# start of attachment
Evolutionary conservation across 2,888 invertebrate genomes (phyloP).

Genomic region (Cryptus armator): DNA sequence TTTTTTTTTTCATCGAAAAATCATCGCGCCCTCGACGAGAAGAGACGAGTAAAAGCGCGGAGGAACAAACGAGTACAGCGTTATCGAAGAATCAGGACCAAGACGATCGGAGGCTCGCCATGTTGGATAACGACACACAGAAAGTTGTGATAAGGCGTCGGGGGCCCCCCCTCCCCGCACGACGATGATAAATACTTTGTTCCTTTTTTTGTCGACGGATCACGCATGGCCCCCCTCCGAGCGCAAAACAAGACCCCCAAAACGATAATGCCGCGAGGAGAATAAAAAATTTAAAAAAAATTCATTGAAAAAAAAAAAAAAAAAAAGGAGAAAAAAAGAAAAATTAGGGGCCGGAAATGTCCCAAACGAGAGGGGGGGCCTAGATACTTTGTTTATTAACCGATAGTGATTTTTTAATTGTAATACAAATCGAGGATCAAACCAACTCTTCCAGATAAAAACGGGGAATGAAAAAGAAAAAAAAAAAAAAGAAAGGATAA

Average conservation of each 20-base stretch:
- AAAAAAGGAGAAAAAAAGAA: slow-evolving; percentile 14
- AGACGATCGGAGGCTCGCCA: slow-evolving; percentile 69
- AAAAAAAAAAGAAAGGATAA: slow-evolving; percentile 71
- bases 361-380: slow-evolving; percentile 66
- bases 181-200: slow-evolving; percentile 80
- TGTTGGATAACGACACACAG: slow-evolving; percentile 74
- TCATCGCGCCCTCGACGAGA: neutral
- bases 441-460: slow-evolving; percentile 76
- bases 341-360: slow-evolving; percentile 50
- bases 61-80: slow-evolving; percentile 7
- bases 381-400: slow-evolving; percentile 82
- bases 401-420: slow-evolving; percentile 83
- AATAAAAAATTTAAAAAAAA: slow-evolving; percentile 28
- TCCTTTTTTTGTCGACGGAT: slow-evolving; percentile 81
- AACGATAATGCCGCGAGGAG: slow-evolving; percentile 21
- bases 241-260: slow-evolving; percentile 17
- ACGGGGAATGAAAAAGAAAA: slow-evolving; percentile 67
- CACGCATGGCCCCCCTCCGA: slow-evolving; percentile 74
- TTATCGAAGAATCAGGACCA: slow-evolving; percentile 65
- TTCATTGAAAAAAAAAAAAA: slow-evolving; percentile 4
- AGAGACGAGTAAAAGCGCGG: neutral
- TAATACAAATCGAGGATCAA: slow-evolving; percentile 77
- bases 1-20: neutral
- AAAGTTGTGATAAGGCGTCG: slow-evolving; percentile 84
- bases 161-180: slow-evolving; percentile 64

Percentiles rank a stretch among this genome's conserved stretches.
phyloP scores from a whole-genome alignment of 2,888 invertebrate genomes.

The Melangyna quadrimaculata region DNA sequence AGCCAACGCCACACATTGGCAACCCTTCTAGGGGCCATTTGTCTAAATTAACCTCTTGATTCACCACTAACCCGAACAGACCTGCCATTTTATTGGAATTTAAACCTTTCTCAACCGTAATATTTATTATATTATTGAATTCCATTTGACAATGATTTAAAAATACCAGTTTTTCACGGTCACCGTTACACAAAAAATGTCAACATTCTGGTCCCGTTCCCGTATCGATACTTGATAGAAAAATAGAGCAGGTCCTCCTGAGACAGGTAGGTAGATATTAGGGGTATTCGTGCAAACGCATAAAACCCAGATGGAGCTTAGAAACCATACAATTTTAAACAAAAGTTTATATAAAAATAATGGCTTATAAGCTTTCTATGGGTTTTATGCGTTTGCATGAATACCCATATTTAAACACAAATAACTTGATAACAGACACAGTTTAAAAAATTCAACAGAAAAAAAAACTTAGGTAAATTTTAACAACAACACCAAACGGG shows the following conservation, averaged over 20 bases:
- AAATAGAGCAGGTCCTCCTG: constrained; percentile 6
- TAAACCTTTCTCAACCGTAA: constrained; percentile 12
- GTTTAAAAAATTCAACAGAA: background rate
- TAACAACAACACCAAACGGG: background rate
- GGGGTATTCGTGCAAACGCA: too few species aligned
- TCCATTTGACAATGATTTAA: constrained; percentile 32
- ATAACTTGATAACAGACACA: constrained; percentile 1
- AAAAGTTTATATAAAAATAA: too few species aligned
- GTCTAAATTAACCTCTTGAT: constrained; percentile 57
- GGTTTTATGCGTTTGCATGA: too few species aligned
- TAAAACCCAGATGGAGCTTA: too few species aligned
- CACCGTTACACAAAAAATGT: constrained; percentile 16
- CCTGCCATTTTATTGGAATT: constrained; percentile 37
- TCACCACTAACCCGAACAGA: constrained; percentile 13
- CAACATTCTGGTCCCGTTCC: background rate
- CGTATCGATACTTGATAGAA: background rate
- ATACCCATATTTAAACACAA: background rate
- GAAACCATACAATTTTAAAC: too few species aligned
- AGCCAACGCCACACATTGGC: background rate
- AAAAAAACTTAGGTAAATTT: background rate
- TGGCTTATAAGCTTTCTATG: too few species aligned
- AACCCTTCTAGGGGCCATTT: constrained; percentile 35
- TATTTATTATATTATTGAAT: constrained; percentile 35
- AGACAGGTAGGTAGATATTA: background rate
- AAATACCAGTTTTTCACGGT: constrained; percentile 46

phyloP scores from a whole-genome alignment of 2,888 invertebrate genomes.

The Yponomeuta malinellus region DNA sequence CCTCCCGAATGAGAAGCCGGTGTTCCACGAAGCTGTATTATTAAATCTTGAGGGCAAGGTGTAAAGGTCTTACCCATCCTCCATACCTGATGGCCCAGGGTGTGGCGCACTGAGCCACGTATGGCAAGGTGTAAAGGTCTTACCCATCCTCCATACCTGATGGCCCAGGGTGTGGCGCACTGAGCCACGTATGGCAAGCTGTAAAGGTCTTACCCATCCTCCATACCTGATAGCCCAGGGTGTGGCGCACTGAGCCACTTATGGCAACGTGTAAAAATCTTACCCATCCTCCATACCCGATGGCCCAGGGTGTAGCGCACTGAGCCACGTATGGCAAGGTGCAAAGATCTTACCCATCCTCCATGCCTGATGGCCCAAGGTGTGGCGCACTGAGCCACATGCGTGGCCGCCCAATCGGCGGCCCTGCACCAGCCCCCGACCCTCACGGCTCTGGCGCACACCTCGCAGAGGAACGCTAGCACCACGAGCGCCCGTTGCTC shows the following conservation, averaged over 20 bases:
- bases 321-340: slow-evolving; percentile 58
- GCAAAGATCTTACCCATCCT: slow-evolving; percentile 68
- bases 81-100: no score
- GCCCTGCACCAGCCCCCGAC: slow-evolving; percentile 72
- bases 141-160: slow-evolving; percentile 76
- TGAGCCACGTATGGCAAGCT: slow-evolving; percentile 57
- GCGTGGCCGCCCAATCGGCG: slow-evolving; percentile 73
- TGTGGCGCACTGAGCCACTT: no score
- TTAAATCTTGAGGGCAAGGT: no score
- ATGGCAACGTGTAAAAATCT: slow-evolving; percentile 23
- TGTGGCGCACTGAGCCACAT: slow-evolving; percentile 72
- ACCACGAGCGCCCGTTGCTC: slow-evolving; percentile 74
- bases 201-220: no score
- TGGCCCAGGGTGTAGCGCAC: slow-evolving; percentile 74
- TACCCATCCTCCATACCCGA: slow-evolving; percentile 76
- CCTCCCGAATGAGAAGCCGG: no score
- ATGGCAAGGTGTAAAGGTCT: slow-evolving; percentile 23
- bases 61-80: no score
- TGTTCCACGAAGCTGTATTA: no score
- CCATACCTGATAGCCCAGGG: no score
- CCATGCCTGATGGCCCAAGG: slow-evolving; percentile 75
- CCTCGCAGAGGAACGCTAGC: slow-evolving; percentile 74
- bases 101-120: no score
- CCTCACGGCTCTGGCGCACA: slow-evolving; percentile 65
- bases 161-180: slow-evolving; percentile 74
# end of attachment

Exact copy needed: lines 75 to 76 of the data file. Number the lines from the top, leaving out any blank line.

- ATGGCAAGGTGTAAAGGTCT: slow-evolving; percentile 23
- bases 61-80: no score